Benedict concludes Part I of Christianity and the Crisis of Cultures with a chapter entitled "The Permanent Significance of the Christian Faith."
He begins by reminding us that the foregoing historical and philosophical critique of Enlightenment thought is not tantamount to a rejection of the Enlightenment and Modernity. On the contrary, Benedict reiterates a theme deeply entwined in the message of the Second Vatican Council, namely, that Christianity, as "the religion of the Logos "and" a religion in keeping with reason," shares much common ground with the best that Enlightenment thought had to offer. Christianity and Enlightenment have shared the aspiration to be "open to all that is truly rational." But again, Benedict cogently insists that their apparent irreconcilability is reducible to a disagreement about the nature and scope of human reason:
[T]he problem is whether the world comes from an irrational source, so that reason would be nothing but a "by-product" (perhaps even a harmful by-product) of the development of the world, or whether the world comes from reason, so that its criterion and its goal is reason. The Christian faith opts for this second thesis and has good arguments to back it up, even from a purely philosophical point of view, despite the fact that so many people today consider the first thesis the only "rational" and modern view. A reason that has its origin in the irrational and is itself ultimately irrational does not offer a solution to our problems. Only that creative reason which has manifested itself as love in the crucified God can truly show us what life is (p. 49).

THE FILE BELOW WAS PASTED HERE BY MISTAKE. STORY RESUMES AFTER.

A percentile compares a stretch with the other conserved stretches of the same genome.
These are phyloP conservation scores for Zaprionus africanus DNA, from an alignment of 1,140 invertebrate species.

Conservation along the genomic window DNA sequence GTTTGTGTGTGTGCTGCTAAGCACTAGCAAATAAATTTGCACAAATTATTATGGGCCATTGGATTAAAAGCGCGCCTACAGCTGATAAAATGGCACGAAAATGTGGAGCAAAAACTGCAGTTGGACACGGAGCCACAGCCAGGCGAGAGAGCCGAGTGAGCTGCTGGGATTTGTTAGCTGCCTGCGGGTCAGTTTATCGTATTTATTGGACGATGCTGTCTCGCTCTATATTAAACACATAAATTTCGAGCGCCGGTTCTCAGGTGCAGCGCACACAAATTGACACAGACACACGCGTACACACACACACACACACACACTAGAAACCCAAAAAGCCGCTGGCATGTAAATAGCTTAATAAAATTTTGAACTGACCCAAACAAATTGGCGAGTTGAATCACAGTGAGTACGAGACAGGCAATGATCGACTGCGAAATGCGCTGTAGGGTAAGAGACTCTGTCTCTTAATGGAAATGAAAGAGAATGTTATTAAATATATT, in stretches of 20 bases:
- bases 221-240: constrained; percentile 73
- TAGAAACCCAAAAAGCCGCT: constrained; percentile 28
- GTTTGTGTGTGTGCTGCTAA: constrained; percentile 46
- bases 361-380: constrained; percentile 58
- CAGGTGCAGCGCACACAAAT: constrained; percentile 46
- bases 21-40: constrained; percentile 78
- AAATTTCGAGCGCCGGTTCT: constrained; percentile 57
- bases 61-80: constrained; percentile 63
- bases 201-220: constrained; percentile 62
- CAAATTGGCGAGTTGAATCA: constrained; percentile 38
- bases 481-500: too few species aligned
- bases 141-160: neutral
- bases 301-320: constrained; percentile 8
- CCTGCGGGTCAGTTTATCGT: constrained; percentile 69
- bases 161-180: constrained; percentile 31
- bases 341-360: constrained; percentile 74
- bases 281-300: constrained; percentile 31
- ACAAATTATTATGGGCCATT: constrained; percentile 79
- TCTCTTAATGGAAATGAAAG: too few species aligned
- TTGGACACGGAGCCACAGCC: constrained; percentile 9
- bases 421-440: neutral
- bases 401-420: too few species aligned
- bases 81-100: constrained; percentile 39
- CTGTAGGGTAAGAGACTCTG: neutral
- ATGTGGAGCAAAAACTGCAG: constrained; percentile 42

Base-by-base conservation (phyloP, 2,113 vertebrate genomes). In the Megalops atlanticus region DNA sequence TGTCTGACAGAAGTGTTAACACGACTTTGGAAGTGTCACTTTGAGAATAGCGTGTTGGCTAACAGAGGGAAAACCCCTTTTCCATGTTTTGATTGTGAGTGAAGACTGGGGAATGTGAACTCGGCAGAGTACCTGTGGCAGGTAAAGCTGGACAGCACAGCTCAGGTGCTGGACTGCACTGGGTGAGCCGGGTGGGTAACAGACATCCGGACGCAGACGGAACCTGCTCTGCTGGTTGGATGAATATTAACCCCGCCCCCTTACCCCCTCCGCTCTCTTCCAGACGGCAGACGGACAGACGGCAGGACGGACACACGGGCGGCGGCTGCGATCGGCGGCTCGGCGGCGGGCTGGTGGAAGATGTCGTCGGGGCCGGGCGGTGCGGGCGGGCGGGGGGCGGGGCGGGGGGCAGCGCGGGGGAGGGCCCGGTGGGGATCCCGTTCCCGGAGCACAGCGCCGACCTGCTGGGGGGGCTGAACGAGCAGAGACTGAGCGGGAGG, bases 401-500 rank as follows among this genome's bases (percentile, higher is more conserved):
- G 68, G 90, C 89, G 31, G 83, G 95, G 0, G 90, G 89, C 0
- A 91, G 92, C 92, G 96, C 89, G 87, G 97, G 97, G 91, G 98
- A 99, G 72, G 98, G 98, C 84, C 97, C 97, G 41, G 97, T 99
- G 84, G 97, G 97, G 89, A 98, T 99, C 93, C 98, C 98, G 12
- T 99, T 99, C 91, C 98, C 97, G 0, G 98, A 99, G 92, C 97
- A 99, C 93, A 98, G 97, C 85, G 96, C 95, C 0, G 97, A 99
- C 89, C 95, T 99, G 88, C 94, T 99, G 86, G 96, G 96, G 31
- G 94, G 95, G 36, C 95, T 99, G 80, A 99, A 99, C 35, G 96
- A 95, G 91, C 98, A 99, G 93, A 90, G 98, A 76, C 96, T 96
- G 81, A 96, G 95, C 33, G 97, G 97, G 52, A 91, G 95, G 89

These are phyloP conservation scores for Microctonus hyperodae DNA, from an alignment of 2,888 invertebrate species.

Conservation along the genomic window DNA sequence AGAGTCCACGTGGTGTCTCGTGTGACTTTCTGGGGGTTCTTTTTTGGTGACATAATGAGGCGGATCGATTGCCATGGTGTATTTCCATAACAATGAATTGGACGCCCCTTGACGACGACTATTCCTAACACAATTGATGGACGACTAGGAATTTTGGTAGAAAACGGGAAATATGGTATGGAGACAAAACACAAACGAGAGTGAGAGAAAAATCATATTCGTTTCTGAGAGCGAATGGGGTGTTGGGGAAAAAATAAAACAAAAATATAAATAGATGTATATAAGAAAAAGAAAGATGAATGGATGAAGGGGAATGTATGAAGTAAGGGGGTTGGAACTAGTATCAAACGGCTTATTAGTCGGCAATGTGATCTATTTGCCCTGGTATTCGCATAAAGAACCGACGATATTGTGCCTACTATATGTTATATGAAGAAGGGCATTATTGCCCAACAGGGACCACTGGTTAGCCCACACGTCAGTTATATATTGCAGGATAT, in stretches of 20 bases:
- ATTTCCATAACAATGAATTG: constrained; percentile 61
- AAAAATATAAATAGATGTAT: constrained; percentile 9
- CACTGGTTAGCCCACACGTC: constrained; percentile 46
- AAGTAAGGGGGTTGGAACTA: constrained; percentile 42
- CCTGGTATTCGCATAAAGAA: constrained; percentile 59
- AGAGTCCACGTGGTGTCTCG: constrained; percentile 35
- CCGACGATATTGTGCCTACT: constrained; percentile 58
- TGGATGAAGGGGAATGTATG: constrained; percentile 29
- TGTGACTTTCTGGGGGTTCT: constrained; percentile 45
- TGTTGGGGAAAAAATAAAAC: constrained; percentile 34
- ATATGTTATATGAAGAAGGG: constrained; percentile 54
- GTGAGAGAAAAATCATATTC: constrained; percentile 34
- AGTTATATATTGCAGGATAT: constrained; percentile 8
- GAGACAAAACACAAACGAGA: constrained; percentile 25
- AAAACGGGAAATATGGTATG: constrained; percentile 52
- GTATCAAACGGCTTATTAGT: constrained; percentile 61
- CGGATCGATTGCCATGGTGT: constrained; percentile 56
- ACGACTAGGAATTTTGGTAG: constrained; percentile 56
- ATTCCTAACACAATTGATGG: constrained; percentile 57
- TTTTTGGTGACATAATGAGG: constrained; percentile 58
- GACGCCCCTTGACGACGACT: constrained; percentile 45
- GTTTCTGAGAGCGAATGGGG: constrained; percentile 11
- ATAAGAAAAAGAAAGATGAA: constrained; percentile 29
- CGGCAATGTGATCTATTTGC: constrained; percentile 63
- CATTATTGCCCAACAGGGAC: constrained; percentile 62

Benedict holds that Christians must continue to engage a secularized culture with a vision of reality in which rational activity, human consciousness, and the experience of freedom, far from being understood as the bi-product of mindless biochemical evolution, are in fact the product of "creative reason", gifts of the Logos to humanity.
And on the basis of such a positive vision, and in the light of his foregoing commentary, Benedict ends Part I, with a challenge. He recalls that some Enlightenment thinkers responded to the religious and intellectual upheavals of their day by trying to shield the fundamental tenets of the moral life from similar scrutiny and upheaval by suggesting that "even if God did not exist" (etsi Deus non daretur) those moral tenets would still be true -- for all peoples, in all times and places. In the wake of the tragedies spawned by modern and contemporary God-less secularism, the Holy Father ends by suggesting that today secularists would be wise to do just the opposite, "to live as if God existed" (veluti si Deus daretur).
This is the advice Pascal gave to his non-believing friends, and it is the advice that I should like to give to our friends today who do not believe. This does not impose limitations on anyone's freedom; it gives support to all our human affairs and supplies a criterion of which human life stands sorely in need (pp. 51-52).